When did brands start trying to reason their way into our homes?
It feels for too long brands have been appealing to our logic in order to be accepted into our lives.
Serving up a series of rational arguments about the quality of the product, or how much cleaner our clothes will be, or how it will make us healthier: as if the most well constructed argument is the difference between someone saying yes or no.
Where is the insight in this approach? How many people do you know who make all the decisions in their life based on purely functional approaches, without any emotional bias? At the Forge we know that what people think is only a small part of what drives their behaviour.
Great brands make you feel something; something that makes you want to have them as part of your life. How do they do they create this feeling? Great brands work with really powerful insight into what motivates us, and more importantly, what might drive us to change the way we act.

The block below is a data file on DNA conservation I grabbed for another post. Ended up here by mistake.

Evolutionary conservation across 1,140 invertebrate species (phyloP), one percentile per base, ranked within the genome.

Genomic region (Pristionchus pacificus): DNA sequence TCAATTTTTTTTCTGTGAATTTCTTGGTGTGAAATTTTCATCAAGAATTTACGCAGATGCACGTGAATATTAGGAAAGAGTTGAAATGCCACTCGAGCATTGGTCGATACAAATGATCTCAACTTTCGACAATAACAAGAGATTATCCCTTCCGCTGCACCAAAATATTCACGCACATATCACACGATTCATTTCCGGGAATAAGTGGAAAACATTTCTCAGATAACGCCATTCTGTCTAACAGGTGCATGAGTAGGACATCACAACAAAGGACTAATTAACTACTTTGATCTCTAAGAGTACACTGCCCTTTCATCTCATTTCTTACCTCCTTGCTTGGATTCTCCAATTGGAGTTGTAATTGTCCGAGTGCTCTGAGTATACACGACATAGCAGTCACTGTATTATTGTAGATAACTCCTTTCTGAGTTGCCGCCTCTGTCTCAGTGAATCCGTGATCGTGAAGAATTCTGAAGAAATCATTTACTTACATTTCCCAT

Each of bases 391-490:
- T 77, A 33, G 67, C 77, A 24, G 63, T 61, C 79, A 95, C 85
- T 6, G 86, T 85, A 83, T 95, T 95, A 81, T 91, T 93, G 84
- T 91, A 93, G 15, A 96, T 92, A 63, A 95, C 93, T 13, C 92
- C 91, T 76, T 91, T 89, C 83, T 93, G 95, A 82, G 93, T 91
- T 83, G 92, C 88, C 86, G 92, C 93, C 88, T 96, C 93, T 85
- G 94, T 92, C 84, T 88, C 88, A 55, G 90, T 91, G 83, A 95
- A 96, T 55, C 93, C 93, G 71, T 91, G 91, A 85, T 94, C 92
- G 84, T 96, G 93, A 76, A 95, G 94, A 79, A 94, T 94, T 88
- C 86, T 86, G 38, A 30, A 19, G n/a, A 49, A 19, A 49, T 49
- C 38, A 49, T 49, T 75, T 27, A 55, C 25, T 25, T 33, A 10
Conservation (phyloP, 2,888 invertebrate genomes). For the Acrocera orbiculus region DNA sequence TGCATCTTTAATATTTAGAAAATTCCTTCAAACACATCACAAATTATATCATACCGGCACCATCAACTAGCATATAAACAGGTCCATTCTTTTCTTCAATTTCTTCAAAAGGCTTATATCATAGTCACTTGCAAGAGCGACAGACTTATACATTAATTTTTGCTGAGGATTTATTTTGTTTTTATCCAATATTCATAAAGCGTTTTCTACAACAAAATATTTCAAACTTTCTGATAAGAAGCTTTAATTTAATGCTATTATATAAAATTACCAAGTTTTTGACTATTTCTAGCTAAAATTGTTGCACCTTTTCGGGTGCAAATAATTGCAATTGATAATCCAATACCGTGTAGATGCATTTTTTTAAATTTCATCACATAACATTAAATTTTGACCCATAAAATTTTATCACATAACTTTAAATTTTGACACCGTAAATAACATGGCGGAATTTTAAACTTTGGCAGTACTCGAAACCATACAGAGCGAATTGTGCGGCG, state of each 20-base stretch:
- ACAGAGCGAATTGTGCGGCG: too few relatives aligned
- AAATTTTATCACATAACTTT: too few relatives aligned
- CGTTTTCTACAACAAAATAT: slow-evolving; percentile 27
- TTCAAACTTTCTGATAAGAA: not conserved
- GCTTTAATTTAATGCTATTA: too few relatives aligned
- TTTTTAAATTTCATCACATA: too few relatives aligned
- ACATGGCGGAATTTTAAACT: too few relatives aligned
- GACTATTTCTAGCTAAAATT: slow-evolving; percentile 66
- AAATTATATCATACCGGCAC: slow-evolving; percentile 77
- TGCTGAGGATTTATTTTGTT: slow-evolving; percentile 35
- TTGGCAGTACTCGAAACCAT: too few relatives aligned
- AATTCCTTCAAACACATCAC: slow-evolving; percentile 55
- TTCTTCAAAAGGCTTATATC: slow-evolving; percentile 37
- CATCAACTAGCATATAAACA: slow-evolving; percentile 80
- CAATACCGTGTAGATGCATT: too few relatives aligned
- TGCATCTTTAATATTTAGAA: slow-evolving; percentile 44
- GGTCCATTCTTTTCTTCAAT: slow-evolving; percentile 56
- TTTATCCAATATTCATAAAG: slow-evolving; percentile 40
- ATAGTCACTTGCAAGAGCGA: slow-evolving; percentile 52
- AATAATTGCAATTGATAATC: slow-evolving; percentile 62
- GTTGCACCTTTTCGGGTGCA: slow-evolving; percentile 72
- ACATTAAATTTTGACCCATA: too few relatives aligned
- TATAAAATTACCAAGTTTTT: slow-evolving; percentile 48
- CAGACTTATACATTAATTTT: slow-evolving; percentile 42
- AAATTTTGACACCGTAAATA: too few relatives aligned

There are many ways to work with this, but think about these recent ads…
….Kellogg’s, John Lewis & Thomas Cook
Film has always been well placed to affect our emotions but we think these ads are also underpinned by powerful insights. They go straight to the heart of who we are as people and what we desire.
None of them leave you with a more functional understanding of a product, benefit or RTB.
Each taps into something deep and compelling. They evoke something… A sense of warmth and community, a sense of closeness, a desire to connect with family…
The key out-take is not one of knowing something new, but of feeling something new; much more powerful. You also get a sense of something bigger, a purpose, a belief and a role in the world.
Hardly new, hardly radical; that’s why we are surprised to see it done so infrequently.
The Forge view is… stop cramming ads full of multiple functional messages & concentrate on something more meaningful
With thanks to Neal Fowler for the image